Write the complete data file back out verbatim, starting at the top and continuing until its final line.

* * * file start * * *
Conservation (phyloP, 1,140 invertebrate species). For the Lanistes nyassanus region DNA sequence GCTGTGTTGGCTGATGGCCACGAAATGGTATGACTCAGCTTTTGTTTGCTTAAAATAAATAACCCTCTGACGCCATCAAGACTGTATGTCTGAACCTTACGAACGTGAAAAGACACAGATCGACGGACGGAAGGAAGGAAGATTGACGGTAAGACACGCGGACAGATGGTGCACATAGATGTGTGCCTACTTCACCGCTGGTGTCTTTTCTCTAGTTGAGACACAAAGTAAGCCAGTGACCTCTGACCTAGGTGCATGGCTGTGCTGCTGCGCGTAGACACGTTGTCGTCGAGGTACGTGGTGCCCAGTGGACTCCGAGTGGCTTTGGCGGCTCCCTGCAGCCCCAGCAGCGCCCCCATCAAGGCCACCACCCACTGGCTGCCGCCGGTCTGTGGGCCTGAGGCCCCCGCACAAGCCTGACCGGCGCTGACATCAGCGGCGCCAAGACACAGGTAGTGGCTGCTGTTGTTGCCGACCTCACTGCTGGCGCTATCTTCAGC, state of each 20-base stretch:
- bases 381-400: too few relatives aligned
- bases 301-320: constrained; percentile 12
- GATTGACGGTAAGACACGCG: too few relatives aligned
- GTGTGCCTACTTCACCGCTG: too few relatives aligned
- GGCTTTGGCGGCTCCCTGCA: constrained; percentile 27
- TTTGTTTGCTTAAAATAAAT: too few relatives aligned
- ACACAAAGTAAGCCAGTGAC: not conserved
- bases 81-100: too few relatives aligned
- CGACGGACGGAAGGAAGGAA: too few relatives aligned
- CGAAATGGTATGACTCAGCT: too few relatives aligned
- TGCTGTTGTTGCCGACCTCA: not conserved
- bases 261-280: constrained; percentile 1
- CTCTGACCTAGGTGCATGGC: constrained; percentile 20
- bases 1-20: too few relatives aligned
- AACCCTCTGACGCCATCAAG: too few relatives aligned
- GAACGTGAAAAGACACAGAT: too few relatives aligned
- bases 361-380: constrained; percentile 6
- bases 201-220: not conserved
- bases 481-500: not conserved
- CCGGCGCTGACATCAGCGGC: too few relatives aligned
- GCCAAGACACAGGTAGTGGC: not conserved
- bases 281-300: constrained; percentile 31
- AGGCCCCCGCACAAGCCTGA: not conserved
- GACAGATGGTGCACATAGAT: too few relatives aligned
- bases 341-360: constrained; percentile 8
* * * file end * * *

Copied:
Conservation (phyloP, 1,140 invertebrate species). For the Lanistes nyassanus region DNA sequence GCTGTGTTGGCTGATGGCCACGAAATGGTATGACTCAGCTTTTGTTTGCTTAAAATAAATAACCCTCTGACGCCATCAAGACTGTATGTCTGAACCTTACGAACGTGAAAAGACACAGATCGACGGACGGAAGGAAGGAAGATTGACGGTAAGACACGCGGACAGATGGTGCACATAGATGTGTGCCTACTTCACCGCTGGTGTCTTTTCTCTAGTTGAGACACAAAGTAAGCCAGTGACCTCTGACCTAGGTGCATGGCTGTGCTGCTGCGCGTAGACACGTTGTCGTCGAGGTACGTGGTGCCCAGTGGACTCCGAGTGGCTTTGGCGGCTCCCTGCAGCCCCAGCAGCGCCCCCATCAAGGCCACCACCCACTGGCTGCCGCCGGTCTGTGGGCCTGAGGCCCCCGCACAAGCCTGACCGGCGCTGACATCAGCGGCGCCAAGACACAGGTAGTGGCTGCTGTTGTTGCCGACCTCACTGCTGGCGCTATCTTCAGC, state of each 20-base stretch:
- bases 381-400: too few relatives aligned
- bases 301-320: constrained; percentile 12
- GATTGACGGTAAGACACGCG: too few relatives aligned
- GTGTGCCTACTTCACCGCTG: too few relatives aligned
- GGCTTTGGCGGCTCCCTGCA: constrained; percentile 27
- TTTGTTTGCTTAAAATAAAT: too few relatives aligned
- ACACAAAGTAAGCCAGTGAC: not conserved
- bases 81-100: too few relatives aligned
- CGACGGACGGAAGGAAGGAA: too few relatives aligned
- CGAAATGGTATGACTCAGCT: too few relatives aligned
- TGCTGTTGTTGCCGACCTCA: not conserved
- bases 261-280: constrained; percentile 1
- CTCTGACCTAGGTGCATGGC: constrained; percentile 20
- bases 1-20: too few relatives aligned
- AACCCTCTGACGCCATCAAG: too few relatives aligned
- GAACGTGAAAAGACACAGAT: too few relatives aligned
- bases 361-380: constrained; percentile 6
- bases 201-220: not conserved
- bases 481-500: not conserved
- CCGGCGCTGACATCAGCGGC: too few relatives aligned
- GCCAAGACACAGGTAGTGGC: not conserved
- bases 281-300: constrained; percentile 31
- AGGCCCCCGCACAAGCCTGA: not conserved
- GACAGATGGTGCACATAGAT: too few relatives aligned
- bases 341-360: constrained; percentile 8